Boston On a day meant for rest and reflection, the New Jersey Nets had plenty of time for both Sunday.
A day after an unprecedented fourth-quarter collapse left them trailing the Boston Celtics 2-1 in the Eastern Conference finals, the task the Nets faced was a daunting one trying to forget such a frustrating failure so that it won't carry over into Game 4 tonight.
"It feels (as if) we lost the series, but we haven't," Nets forward Kenyon Martin said. "So we've got to find some way to bounce back. If we don't bounce back (today), I think it'll carry over until tomorrow. And if it carries over until tomorrow, we might as well just pack up and go home for the summer."
Aside from coach Byron Scott, none of the Nets had ever experienced a level of disappointment on such a grand scale.
Yes, it was only one loss. Still, it was such a horrible defeat that there was no easy way to simply shrug it off.
After taking a 21-point lead into the fourth quarter, New Jersey was outscored 41-16 in the fourth and lost 94-90. Scott canceled practice Sunday and held a brief film session instead, then sent his players out to find some sort of a diversion.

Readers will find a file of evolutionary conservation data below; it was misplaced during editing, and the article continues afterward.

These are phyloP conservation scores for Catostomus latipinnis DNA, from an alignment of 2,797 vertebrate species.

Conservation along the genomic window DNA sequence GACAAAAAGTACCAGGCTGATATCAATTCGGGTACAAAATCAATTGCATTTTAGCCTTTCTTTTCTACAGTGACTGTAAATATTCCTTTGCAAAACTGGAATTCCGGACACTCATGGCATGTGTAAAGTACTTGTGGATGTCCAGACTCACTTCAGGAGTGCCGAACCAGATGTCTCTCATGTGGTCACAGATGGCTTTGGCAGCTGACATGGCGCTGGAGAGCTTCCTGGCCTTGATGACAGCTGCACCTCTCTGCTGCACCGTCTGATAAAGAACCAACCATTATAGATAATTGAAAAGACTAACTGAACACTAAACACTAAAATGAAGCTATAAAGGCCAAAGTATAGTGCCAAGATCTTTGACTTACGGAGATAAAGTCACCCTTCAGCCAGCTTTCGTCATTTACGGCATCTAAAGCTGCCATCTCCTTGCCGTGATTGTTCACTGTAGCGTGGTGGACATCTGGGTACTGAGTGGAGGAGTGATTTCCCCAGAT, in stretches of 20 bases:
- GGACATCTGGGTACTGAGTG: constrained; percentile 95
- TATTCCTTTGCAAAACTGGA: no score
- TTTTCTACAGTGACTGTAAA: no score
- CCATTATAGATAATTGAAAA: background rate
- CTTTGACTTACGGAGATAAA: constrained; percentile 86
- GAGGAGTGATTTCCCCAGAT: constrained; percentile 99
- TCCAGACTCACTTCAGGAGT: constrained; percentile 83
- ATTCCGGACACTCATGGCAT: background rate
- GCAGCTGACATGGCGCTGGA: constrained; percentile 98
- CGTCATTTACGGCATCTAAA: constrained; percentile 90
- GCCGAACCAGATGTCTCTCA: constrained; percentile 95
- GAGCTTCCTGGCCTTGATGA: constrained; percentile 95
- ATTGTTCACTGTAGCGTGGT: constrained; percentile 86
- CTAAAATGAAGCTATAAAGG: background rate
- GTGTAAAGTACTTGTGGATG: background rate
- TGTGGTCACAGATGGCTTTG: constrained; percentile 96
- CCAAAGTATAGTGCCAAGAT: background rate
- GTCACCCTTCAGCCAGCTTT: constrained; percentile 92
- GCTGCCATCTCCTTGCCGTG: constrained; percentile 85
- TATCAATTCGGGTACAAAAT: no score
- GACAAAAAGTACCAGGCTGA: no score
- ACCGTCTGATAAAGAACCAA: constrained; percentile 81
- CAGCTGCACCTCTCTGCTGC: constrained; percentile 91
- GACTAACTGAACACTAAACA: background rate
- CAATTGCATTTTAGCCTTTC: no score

Jason Kidd said he planned to enjoy Boston, while Richard Jefferson thought an IMAX movie might be the right cure.
Martin wasn't quite sure what he would do.
"It happened, and every channel you turn on, somebody's talking about it," he said. "It's hard to watch TV, it's hard to have your phone on, its hard to do anything because everybody wants to know what happened."
In NBA playoff history, no team had ever lost when bringing a lead of more than 18 points into the fourth quarter. The Nets' largest lead was 26 early in the third.
According to the Elias Sports Bureau, since 1980 teams that began the fourth quarter of a playoff game with a lead of 19 or more points were 185-0.
Looking into his players' eyes as the lead evaporated Saturday, Scott said he "saw shock more than anything."
The Celtics weren't just happy to come away with the victory, they were downright jubilant. Paul Pierce said he went out to dinner after the game and received a standing ovation at a restaurant. Tony Delk and Walter McCarty were likely comparing it to their 1994 victory over LSU, when Kentucky came back from a 31-point deficit with less than 15 minutes left.